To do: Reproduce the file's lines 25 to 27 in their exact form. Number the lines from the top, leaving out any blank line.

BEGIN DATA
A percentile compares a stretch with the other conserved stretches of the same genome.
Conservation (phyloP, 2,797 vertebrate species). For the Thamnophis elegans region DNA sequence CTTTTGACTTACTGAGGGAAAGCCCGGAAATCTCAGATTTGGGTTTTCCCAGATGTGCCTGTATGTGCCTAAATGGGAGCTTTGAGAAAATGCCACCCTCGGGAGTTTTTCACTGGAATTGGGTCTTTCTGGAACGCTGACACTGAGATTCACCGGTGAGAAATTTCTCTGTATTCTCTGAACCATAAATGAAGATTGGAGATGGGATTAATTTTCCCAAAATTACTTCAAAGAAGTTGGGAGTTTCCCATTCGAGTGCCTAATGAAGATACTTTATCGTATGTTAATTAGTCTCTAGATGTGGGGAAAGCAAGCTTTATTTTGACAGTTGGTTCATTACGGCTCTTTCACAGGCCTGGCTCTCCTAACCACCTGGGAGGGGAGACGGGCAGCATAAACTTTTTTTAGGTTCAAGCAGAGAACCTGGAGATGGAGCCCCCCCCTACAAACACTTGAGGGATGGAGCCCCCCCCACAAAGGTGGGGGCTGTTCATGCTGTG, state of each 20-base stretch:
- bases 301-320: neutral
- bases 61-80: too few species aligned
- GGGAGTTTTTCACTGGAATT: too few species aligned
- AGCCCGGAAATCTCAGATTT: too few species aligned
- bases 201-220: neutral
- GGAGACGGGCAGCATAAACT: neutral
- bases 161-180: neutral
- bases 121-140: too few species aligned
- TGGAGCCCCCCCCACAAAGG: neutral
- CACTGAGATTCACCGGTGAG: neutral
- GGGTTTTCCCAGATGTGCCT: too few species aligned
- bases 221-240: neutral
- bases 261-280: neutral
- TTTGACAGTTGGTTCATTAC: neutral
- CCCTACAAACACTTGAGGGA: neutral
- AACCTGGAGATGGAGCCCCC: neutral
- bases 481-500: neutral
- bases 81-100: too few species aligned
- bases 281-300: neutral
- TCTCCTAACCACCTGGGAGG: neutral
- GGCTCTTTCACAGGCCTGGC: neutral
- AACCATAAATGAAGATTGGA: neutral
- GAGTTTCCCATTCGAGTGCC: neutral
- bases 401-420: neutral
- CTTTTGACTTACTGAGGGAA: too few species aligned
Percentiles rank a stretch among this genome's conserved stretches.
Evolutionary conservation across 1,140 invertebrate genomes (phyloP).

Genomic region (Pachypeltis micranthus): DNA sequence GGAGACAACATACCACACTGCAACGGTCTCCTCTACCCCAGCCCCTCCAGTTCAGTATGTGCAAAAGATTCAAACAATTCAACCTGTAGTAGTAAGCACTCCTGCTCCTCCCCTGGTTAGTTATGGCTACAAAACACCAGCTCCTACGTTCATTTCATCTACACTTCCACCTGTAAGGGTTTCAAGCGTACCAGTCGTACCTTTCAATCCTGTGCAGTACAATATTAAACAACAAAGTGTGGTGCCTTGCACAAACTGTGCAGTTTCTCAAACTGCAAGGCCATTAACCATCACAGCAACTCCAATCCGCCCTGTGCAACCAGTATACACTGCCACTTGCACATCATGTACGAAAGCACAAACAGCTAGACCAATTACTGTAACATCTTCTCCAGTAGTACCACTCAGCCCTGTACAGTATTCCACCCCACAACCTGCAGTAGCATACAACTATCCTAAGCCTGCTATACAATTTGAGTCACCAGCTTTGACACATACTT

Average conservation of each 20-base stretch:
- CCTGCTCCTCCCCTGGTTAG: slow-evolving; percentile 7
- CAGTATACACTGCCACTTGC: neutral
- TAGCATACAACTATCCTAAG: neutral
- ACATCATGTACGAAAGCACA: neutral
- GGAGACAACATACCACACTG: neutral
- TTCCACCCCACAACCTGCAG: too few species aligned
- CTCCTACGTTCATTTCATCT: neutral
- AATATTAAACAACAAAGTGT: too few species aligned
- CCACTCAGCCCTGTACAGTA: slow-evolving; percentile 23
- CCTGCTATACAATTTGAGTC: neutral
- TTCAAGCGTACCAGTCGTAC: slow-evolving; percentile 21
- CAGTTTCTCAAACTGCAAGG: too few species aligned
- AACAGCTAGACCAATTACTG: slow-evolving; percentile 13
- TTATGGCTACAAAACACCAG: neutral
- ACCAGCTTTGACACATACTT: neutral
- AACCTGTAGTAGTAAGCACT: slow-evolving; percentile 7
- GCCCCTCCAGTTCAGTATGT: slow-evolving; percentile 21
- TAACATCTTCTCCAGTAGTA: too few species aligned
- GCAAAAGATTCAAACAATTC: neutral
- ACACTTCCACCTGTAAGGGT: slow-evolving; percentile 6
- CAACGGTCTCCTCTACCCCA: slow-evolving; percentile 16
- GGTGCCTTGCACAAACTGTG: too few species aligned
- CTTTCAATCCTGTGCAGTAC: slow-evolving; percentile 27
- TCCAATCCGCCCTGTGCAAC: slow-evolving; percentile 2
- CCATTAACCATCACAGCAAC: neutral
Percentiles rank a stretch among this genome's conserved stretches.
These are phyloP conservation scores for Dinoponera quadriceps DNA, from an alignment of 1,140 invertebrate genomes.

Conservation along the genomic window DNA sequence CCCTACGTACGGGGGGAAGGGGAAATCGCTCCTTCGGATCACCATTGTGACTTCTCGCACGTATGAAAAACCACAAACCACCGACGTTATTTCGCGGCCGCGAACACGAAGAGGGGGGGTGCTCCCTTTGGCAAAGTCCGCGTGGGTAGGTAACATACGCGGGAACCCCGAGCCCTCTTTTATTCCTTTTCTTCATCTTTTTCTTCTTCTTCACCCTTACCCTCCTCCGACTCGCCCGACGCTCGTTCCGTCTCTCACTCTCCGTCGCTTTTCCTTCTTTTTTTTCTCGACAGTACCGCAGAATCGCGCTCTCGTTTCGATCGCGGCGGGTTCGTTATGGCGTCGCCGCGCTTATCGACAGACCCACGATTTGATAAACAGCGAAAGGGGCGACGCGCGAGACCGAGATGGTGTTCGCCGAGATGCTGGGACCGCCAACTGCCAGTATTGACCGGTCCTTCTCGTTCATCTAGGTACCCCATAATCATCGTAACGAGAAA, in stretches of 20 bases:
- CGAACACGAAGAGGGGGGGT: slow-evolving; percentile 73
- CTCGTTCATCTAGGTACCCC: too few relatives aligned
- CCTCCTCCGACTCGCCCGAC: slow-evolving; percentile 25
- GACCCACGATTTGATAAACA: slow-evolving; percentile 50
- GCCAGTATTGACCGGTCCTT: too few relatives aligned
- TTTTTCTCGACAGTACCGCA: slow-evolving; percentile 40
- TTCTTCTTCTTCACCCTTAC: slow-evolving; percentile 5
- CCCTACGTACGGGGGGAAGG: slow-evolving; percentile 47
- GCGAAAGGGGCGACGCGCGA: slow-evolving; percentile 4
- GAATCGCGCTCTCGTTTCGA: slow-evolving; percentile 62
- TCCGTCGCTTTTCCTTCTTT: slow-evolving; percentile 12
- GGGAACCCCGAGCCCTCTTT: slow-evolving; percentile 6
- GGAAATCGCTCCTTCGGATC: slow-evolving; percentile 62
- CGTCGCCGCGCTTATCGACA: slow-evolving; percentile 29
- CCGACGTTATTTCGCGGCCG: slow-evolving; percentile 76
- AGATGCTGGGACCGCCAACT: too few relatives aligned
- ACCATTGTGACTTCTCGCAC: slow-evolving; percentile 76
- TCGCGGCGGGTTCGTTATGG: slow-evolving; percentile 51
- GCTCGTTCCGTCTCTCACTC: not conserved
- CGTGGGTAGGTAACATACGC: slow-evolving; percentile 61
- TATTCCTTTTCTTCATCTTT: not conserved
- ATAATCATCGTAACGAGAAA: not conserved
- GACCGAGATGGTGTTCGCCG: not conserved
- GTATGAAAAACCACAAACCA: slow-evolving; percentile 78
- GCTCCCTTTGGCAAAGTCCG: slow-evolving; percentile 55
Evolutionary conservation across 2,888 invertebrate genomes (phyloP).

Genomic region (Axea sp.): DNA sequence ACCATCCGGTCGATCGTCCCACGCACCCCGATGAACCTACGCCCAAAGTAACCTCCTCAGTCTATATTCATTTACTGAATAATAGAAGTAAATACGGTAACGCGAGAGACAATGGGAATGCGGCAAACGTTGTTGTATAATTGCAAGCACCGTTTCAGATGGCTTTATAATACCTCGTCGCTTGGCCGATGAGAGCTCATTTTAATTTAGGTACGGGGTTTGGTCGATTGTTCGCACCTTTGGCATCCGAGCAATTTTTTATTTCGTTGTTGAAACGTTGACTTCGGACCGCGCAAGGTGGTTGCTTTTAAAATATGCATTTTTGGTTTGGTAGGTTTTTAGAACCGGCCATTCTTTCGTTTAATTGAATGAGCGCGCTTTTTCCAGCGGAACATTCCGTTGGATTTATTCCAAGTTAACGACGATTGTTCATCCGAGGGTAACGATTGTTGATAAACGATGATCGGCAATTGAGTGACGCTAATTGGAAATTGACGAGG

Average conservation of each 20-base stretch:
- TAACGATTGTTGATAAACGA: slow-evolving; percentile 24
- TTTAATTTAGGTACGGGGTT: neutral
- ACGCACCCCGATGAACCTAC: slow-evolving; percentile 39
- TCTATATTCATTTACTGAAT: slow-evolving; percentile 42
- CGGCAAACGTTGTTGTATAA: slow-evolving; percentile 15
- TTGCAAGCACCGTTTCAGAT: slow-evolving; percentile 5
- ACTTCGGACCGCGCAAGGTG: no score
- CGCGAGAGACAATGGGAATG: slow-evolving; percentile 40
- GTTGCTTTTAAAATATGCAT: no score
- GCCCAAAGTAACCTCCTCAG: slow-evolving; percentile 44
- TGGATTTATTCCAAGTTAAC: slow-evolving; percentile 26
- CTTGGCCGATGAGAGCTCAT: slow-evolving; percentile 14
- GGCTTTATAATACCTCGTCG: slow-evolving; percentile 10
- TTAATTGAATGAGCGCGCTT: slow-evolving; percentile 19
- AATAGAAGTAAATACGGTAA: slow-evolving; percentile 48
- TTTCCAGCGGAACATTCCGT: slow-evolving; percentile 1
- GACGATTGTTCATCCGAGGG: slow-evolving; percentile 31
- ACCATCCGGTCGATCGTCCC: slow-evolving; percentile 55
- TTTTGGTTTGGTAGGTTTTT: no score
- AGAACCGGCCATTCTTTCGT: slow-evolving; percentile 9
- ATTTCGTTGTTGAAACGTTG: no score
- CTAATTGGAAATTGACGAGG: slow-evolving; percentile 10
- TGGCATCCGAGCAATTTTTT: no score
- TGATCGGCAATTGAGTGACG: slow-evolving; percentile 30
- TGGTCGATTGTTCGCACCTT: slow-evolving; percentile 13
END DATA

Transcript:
- GAGTTTCCCATTCGAGTGCC: neutral
- bases 401-420: neutral
- CTTTTGACTTACTGAGGGAA: too few species aligned